Dictionary

Base Rate

What is Base rate?

The base rate refers to the rate set by the central bank of a country, below which the commercial banks and other financial institutes are not allowed to lend money to their customers. Base rate affects all the interest rates set by other financial institutes or banks for providing loans to their customers. 

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Understanding of Base rate

Base rate is decided by the central bank of a country. Every country has different base rates, which are set by their central banks. Commercial and other financial institutes cannot give loans at an interest rate lower than the base rate.    

The central bank decides bank rate to enhance transparency in the credit market and make sure that banks provide fund to their customers in lower cost. Loan pricing depends on base rate and a suitable distribution of loans depends on the credit risk premium.

Many people confused base rate with bank rate. Bank rate refers to the rate charged by the central bank of a country from commercial banks for the borrowings. If the central bank reduce or increase the bank rate, commercial banks and other financial institutes have to change its interest rate accordingly.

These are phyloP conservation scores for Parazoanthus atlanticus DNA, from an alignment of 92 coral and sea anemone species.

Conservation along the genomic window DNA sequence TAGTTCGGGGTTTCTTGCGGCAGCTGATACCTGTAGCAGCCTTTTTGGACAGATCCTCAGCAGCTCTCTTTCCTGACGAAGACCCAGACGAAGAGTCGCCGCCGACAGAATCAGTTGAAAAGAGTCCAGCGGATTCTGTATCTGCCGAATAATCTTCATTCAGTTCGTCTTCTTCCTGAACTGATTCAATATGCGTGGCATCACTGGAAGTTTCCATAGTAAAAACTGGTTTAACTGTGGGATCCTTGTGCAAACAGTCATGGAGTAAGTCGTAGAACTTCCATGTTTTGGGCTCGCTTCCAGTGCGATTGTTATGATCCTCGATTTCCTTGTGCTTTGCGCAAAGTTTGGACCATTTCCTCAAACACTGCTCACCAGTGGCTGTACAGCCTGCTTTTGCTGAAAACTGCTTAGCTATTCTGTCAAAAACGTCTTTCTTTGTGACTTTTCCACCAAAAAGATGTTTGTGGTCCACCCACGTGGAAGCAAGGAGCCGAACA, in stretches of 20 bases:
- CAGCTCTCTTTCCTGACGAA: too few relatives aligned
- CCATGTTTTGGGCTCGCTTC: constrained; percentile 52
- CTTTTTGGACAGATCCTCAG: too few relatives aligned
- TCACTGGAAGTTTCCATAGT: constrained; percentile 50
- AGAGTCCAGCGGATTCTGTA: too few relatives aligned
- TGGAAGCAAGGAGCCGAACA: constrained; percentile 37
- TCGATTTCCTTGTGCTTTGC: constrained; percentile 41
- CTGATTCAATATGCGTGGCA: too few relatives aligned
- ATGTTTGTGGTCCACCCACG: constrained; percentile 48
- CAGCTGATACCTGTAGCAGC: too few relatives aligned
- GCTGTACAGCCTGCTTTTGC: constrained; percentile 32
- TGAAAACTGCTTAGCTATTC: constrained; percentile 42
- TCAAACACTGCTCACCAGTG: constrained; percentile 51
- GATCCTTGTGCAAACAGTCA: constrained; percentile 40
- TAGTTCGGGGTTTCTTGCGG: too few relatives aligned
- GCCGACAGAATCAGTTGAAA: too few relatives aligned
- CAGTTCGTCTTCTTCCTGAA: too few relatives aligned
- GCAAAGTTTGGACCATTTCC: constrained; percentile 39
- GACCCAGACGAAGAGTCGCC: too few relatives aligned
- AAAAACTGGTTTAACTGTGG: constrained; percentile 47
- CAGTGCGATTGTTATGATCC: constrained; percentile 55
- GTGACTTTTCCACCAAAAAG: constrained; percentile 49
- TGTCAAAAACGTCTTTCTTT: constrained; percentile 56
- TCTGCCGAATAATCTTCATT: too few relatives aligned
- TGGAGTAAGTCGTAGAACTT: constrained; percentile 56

Calculation of Base Rate

The calculation of base rate has been done by the country’s central bank. Whether it’s nationalised banks or the private sector, the central bank decides the base rate in order to make uniform rates to all banks within the country. Base rate is calculated by taking various things into focus. It includes:

  • the administrative costs of the bank,
  • cost of deposits,
  • previous year P/L of the bank and
  • Unallocated overhead costs.

The central bank also keeps other factors into consideration at the time of calculating the base rate. Cost of deposits plays vital role to calculate the new benchmark. Banks may decide its base rate as long as they follow the rules of central bank that below which the commercial banks are not permitted to lend.